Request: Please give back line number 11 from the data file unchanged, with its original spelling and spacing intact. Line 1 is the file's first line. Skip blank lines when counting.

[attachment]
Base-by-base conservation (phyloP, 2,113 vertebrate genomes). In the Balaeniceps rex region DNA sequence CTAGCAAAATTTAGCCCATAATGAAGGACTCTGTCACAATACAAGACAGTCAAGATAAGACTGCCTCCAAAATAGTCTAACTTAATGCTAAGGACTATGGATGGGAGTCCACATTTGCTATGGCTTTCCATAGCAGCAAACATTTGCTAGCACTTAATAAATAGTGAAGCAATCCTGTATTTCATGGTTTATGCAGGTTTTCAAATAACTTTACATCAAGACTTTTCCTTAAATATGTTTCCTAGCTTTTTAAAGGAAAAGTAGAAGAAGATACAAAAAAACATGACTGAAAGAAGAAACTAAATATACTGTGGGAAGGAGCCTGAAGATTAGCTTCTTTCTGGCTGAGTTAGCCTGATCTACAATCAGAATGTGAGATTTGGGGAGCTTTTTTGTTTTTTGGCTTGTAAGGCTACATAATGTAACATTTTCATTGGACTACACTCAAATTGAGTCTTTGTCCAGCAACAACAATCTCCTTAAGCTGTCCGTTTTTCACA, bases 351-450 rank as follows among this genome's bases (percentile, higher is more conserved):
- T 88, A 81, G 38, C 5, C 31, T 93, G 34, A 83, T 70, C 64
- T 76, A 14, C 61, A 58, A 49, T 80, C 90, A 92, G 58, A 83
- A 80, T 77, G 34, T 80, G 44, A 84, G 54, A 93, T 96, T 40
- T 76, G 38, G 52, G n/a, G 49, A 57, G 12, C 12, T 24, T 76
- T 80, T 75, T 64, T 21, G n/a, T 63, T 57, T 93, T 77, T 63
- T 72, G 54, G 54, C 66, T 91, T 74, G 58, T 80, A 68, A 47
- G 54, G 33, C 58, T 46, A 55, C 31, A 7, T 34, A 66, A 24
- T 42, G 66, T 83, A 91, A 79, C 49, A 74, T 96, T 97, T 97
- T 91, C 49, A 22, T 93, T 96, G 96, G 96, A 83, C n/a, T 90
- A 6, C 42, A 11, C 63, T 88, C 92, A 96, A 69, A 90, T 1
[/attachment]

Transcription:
- A 6, C 42, A 11, C 63, T 88, C 92, A 96, A 69, A 90, T 1